Replacing antibiotics with graphene-based photothermal agents

(Nanowerk Spotlight) At at a meeting of infectious disease experts in Copenhagen in March 2012, the Director General of the World Health Organization (WHO), Dr Margaret Chan, has warned vividly that the growing threat of antibiotic-resistant bacterial strains may pose grave risks for society: "A post-antibiotic era means, in effect, an end to modern medicine as we know it. Things as common as strep throat or a child's scratched knee could once again kill." Chan pointed out that there is a global crisis in antibiotics caused by rapidly evolving resistance among microbes responsible for common infections that threaten to turn them into untreatable diseases. Every antibiotic ever developed was at risk of becoming useless.
Tackling this topic, the WHO recently published a book, "The evolving threat of antimicrobial resistance - Options for action" (free pdf download). It describes examples of policy activities that have addressed antimicrobial resistance in different parts of the world, with the aim of raising awareness and in particular to stimulate further coordinated efforts.
Chapter 1 of this book, titled "The evolving threat of antimicrobial resistance Introduction" lays out facts and details that form the basis for Chan's warning: A bacterium which causes disease reacts to the antibiotics used as treatment by becoming resistant to them, sooner or later. This natural process of adaptation, antimicrobial resistance, means that the effective lifespan of antibiotics is limited. Unnecessary use and inappropriate use of antibiotics favors the emergence and spread of resistant bacteria. A crisis has been building up over decades, so that today many common and life-threatening infections are becoming difficult or even impossible to treat, sometimes turning a common infection into a life-threatening one. It is time to take much stronger action worldwide to avert a situation that entails an ever increasing health and economic burden.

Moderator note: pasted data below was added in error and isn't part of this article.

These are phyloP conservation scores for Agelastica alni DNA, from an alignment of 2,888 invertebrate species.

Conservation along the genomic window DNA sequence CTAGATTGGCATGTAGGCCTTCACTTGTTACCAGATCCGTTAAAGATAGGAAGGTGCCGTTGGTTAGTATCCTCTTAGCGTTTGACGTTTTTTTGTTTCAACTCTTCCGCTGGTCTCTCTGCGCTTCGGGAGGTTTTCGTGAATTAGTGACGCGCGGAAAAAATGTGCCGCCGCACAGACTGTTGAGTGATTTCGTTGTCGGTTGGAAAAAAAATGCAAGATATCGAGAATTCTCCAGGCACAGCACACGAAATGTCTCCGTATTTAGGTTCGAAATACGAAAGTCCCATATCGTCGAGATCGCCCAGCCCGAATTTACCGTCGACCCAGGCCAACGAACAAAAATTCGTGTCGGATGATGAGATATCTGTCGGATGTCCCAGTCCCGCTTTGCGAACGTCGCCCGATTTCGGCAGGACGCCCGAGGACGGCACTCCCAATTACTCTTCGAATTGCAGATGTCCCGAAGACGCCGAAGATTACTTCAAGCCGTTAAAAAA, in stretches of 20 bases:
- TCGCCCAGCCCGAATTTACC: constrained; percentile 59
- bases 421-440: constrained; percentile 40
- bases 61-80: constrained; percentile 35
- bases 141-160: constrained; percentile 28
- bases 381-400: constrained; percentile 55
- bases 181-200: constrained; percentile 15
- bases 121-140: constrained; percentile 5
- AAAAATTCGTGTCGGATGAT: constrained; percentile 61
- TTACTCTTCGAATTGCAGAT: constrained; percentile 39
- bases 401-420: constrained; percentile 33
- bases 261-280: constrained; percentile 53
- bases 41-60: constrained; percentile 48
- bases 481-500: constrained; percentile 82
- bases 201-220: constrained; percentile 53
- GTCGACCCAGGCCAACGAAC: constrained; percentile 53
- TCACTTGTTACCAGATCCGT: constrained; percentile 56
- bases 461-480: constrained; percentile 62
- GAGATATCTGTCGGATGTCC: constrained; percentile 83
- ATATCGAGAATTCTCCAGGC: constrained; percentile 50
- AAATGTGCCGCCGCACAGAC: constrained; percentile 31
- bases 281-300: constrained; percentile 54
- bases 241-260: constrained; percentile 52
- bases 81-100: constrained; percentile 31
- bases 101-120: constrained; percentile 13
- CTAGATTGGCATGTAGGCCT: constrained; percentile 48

"Our group took this issue seriously years ago when death rates associated with multiple organ failure caused by bacterial infection appeared to increase in the intensive care units of local hospitals," Young-Chien Ling, a professor in the Department of Chemistry at National Tsing Hua University if Taiwan, tells Nanowerk. "We started to explore treatment options using nanomaterials in the hope of finding antimicrobial mechanism different to conventional antibiotics."
Coincidentally, the U.S. Defense Advanced Research Projects Agency (DARPA) also seeks to replace antibiotics with rapidly adaptable nanotherapeutics. They argue that recent advances in nanomaterials, genome sequencing, nucleotide synthesis, and bioinformatics could converge in nanotherapeutics with tailored sequence, specificity, and function that can overcome earlier challenges with small molecule-based approaches.
Back in 2006, we already reported on Ling's early work on antibacterial nanomaterials ("Antibacterial wallpaper through nanotechnology").
A new paper by Ling's group, "Graphene-Based Photothermal Agent for Rapid and Effective Killing of Bacteria", reported in the January 29, 2013 online edition of ACS Nano, is following the same logic of capturing and killing bacteria – only this time using graphene.
Schematic of graphene-based photothermal antibacterial therapy